The protozoan parasite Toxoplasma gondii, a biodefense category B pathogen, causes life-threatening disease in immunocompromised individuals. Protective immunity against systemic T. gondii infection (as well as gut immunopathology after oral infection) is dependent on the induction of a potent Th1-polarized immune response, something that it is itself dependent on robust T. gondii-driven dendritic cells (DC) production of IL-12. <P> Much experimental work has gone into defining the molecular mechanisms responsible for T. gondii-induced production of IL-12 by CD8+ splenic DCs. We have biochemical evidence for the formation of a T. gondii antigen-driven lipid raft recognition complex composed of TLR5, TLR11, C5aR and CCR5. Robust IL-12 production by splenic DCs is compromised by the absence of any of the receptors in the complex. Further, genetic deficiency of each of these receptors is associated with compromised host resistance to systemic infection with T. gondii. <P> Our preliminary data indicate that JNK is the convergence point for the integration of both CCR5-/C5aR- and TLR-triggered pathways of T. gondii-induced splenic DC IL-12 production, and that the JNK scaffold protein, JIP1, is required for optimal IL-12 induction by such cells. While mucosal DCs are activated to produce IL-12 by T. gondii antigens, knowledge of innate recognition of T. gondii by mucosal DCs lags-the critical DC subset and relevant receptors remain to be identified. <P> This proposal is based on the hypotheses that signaling through a recognition complex containing CCR5, C5aR and TLRs is critical for T. gondii-driven splenic DC IL- 12 production; and that this same receptor complex drives biologically-relevant IL-12 production by CD8+ mucosal DCs. <P> The studies in this proposal will characterize the molecular mechanisms underlying T. gondii-triggered IL-12 production by splenic and mucosal DCs using both in vitro and in vivo approaches, the latter to define the relevance of in vitro-defined mechanisms to host defense an immunopathology. <P> PUBLIC HEALTH RELEVANCE: The protozoan parasite Toxoplasma gondii, a category B biodefense pathogen, causes life-threatening disease in immunocompromised individuals. While effective at controlling acute disease, available drugs fail to clear chronic, latent infection with T. gondii. An in-depth understanding of the molecular mechanisms by which the immune system is normally able to control T. gondii is thus essential for the development of novel preventive and therapeutic strategies for this important parasite. <P> Here, we propose to study the molecular events that take place during the initial interaction of host cells and pathogen. Those signals are known to be essential for the immune system become aware of the presence of the noxious microbe and initiate protective immunity.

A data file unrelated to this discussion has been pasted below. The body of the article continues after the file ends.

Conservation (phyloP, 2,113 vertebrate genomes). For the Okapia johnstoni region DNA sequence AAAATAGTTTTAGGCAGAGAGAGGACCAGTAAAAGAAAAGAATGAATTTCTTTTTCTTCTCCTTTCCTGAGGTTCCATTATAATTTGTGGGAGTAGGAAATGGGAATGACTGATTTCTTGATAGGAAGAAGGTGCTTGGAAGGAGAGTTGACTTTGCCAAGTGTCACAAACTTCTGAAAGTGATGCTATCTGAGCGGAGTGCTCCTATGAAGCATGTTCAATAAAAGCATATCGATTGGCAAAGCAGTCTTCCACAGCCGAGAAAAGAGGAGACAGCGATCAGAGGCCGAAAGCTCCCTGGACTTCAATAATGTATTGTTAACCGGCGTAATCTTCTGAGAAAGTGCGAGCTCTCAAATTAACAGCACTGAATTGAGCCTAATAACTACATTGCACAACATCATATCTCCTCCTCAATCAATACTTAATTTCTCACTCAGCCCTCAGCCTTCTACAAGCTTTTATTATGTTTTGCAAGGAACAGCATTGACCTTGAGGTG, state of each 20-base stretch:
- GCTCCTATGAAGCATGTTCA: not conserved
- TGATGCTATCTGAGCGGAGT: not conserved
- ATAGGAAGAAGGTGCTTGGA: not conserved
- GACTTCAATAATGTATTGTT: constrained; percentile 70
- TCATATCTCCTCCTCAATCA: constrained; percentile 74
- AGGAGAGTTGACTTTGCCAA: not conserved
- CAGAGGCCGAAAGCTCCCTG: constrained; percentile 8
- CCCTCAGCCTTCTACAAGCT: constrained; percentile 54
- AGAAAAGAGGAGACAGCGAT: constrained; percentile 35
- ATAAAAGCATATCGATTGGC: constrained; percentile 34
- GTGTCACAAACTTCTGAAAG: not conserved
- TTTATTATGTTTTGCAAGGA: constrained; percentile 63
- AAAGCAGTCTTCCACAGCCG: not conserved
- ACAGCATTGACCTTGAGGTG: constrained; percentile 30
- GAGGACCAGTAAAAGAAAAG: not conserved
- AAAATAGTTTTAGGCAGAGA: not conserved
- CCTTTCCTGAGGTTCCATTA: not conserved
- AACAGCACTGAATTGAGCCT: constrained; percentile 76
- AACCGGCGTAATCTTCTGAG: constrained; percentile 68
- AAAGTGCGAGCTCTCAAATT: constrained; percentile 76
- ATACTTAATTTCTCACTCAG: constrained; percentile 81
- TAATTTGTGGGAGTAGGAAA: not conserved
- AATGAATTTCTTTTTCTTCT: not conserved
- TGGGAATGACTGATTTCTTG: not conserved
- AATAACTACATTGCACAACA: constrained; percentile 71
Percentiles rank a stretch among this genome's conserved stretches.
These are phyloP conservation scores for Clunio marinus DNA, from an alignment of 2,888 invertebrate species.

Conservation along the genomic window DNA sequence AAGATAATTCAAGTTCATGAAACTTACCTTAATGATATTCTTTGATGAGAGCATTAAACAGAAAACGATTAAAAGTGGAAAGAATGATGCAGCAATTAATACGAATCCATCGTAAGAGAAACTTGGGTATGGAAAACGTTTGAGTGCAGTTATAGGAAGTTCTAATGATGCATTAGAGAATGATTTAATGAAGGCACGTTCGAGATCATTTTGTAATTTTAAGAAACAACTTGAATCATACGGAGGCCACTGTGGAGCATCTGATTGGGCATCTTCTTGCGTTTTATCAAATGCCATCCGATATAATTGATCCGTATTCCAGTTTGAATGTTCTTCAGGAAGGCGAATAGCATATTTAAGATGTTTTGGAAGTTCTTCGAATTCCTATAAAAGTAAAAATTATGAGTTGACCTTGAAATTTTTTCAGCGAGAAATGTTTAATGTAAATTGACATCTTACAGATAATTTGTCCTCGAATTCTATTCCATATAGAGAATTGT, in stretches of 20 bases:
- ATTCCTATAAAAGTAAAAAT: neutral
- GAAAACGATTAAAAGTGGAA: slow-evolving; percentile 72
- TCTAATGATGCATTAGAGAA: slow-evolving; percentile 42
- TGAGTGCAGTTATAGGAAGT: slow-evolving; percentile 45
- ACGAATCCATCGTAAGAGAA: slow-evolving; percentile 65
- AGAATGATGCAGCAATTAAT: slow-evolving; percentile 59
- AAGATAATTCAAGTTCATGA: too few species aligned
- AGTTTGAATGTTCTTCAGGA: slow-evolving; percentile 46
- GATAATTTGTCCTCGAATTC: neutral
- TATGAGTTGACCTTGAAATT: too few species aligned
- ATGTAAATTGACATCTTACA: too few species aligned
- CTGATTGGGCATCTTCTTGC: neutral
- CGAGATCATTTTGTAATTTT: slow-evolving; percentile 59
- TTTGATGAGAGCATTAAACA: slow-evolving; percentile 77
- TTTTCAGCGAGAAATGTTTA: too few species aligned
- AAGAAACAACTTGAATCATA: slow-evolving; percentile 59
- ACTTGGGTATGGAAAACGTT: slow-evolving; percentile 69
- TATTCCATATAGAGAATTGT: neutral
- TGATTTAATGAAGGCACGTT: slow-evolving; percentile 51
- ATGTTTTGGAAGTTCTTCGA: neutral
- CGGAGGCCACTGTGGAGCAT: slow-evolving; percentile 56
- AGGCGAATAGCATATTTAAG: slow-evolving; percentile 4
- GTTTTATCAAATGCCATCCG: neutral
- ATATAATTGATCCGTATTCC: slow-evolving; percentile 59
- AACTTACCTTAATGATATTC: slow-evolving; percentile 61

For additional information, including history, sub-projects, results and publications, if available, visit the <a href="http://projectreporter.nih.gov/project_info_details.cfm?aid=7735771" target="blank">Project Information web page</a> at the National Institutes of Health Research Portfolio Online Reporting Tool (RePORTER) database.